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Title:Some Effects of Teaching Assistants' Perceived Interest and Relevance Upon Acquisition of Lecturing Skills Modeled in a Protocol Videotape
Author(s):Sharp, Gregory William
Department / Program:Education
Discipline:Education
Degree Granting Institution:University of Illinois at Urbana-Champaign
Degree:Ph.D.
Genre:Dissertation
Subject(s):Education, Teacher Training
Abstract:Purpose. This study examined some effects of teaching assistants' perceived interest and relevance upon acquisition of specific lecturing skills modeled in a protocol videotape. The major research questions investigated in this study were: (1) Does viewing a highly-structured model videotape of specific lecturing skills influence the subjects' lecturing ratings as assessed by trained observers? (2) Does subjects' perceived relevance of the topic used to illustrate specific lecturing skills influence the subjects' lecturing ratings as assessed by trained observers? (3) Does perceived interest in the topic used to illustrate specific lecturing skills influence the subjects' lecturing ratings as assessed by trained observers? (4) Does perceived interest in participating in a Teaching Assistants Training Program influence the subjects' lecturing ratings as assessed by trained observers?
Procedure. Thirty-seven TAs with less than two semesters teaching experience, participating in a TA training program were randomly assigned to treatment and control groups for the study. All TAs participated in a series of workshops prior to the beginning of the Fall 1979 semester which included: Session #1 (pretest), organizing and presenting a ten minute microteaching lecture to a small group of peers; Session #2 (treatment), attending a 1 1/2 hour "Lecture Presentation Skills" workshop. Subjects in the treatment group viewed the model videotape "Effective Lecturing" during this session, however, the treatment effect was withheld from the control group at that time. Both treatment and control groups participated in a second lecturing microteaching session. TAs completed an Interest/Relevance survey designed by the investigator to assess subjects: (1) level of interest in participating in the TA training program; (2) perceived interest in, and relevance of the lesson topic (Multiple Sclerosis) used in the model videotape.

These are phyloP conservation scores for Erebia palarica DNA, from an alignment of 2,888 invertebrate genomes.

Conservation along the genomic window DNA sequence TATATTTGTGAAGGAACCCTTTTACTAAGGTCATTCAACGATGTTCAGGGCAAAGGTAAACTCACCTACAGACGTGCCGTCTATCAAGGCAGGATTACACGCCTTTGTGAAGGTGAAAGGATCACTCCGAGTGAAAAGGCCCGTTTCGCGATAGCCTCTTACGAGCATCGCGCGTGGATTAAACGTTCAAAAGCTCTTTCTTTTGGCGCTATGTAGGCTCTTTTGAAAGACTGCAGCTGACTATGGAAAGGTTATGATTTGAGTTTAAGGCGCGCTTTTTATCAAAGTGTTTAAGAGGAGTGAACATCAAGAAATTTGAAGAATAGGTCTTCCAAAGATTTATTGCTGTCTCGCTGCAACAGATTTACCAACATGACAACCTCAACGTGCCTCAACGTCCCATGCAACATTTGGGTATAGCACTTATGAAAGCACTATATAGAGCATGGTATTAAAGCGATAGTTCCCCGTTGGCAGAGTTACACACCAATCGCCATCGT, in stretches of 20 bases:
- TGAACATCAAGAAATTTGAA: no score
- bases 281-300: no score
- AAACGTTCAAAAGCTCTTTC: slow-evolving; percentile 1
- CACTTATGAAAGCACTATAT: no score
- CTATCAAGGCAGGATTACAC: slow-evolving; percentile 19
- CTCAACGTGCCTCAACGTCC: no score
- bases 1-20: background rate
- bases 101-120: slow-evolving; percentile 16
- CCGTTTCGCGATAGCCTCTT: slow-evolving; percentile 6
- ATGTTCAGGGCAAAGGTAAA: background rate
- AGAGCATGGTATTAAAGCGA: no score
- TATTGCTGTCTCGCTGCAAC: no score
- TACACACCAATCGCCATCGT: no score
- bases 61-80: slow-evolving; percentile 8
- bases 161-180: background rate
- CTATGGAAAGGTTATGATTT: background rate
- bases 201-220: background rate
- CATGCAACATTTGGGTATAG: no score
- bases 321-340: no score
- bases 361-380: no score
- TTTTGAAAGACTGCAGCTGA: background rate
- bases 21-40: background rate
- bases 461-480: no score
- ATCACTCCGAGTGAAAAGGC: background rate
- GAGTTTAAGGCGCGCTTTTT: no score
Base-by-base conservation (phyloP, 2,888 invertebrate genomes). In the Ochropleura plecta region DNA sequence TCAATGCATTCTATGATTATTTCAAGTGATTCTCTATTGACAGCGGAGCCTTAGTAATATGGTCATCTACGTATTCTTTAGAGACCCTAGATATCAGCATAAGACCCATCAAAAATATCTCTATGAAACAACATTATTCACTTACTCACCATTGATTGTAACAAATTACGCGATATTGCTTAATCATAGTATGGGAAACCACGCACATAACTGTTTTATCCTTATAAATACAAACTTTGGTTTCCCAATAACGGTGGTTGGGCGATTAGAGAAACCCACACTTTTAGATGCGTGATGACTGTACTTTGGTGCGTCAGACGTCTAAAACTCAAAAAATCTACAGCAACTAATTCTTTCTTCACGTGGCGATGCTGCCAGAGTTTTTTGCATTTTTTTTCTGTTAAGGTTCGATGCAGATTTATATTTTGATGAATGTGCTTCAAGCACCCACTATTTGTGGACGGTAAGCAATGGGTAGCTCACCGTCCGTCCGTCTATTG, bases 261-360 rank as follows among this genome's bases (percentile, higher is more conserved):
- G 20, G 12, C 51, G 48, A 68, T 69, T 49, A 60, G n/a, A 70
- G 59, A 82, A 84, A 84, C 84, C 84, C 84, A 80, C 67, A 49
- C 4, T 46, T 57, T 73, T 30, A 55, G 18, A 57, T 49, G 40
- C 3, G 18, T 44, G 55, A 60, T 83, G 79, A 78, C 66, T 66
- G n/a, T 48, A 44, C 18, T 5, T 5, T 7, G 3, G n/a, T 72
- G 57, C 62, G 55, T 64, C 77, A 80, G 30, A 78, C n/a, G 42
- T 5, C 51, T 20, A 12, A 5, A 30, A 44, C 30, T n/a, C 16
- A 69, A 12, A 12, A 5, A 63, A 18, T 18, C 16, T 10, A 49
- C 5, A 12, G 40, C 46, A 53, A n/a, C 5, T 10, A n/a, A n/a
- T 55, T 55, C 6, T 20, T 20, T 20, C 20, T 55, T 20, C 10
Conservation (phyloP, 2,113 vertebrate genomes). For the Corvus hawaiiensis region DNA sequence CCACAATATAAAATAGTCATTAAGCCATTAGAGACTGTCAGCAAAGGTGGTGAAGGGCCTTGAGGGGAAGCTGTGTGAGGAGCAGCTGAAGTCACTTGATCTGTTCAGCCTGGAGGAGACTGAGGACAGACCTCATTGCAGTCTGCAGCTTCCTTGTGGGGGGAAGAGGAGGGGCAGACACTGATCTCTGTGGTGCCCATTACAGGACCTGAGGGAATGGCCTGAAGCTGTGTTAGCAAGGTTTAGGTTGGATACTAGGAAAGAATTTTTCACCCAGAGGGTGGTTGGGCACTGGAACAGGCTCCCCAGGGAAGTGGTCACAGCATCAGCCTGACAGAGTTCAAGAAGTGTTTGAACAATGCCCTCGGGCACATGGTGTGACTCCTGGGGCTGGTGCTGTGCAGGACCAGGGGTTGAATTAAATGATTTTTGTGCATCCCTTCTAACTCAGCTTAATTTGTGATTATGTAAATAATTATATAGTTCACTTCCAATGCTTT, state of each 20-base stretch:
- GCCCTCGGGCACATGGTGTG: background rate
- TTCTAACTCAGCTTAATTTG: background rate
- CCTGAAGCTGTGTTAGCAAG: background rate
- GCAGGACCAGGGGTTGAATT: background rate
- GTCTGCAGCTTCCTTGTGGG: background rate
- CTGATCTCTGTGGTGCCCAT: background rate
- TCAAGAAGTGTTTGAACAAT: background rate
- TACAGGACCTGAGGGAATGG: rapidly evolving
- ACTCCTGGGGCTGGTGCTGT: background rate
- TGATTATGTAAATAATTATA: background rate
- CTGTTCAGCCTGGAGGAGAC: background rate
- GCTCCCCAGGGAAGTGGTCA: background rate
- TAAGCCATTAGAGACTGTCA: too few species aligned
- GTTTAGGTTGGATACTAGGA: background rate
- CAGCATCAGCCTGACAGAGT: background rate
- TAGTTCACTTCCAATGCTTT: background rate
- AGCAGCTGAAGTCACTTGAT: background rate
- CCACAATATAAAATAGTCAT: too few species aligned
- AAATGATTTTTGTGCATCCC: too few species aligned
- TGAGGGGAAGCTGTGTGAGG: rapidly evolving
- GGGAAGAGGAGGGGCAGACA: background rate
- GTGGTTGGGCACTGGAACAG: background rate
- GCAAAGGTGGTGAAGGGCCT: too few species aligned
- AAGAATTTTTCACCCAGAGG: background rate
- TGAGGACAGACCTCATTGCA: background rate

Videotapes of pretreatment and posttreatment microteaching lectures were rated by trained observers using an instrument designed by the investigator to assess initial lecturing skill and acquisition of subsequent modeled behaviors. A step-wise multiple regression analysis was used to test the significance of the relationship between the four independent variables (research questions 1-4) and the dependent variable of posttreatment lecturing performance. An additional predictor variable (pretest) was inserted into the analysis as a control factor to account for subjects' lecturing ability prior to receiving the treatment part of the study.
Findings. Research Question #1. An analysis of the data indicated that viewing the model videotape of specific lecturing skills significantly influenced subjects' lecturing ratings as assessed by trained observers. Subjects in the treatment group who viewed the model videotape were rated significantly higher than control group participants. Research Question #2. The perceived relevance of the topic used to illustrate specific lecturing skills did not significantly influence the TAs lecturing performance, according to the findings of the study. Research Question #3. The data indicated that perceived relevance of the topic used to illustrate specific lecturing skills did not significantly influence the subjects' lecturing ratings as assessed by trained observers. Research Question #4. An analysis of the data indicated that perceived interest in participating in the TA Training Program significantly influenced subjects' lecturing ratings as assessed by trained observers.
Conclusion. The results of this study suggest when designing protocol materials for use with diversified academic disciplines; using somewhat neutral topics in the lesson (i.e., topics which are not perceived as being highly interesting or relevant by the viewers, may be just as cost-effective as content specific topics.
Issue Date:1980
Type:Text
Language:English
Description:84 p.
Thesis (Ph.D.)--University of Illinois at Urbana-Champaign, 1980.
URI:http://hdl.handle.net/2142/65969
Other Identifier(s):(UMI)AAI8026594
Date Available in IDEALS:2014-12-12
Date Deposited:1980


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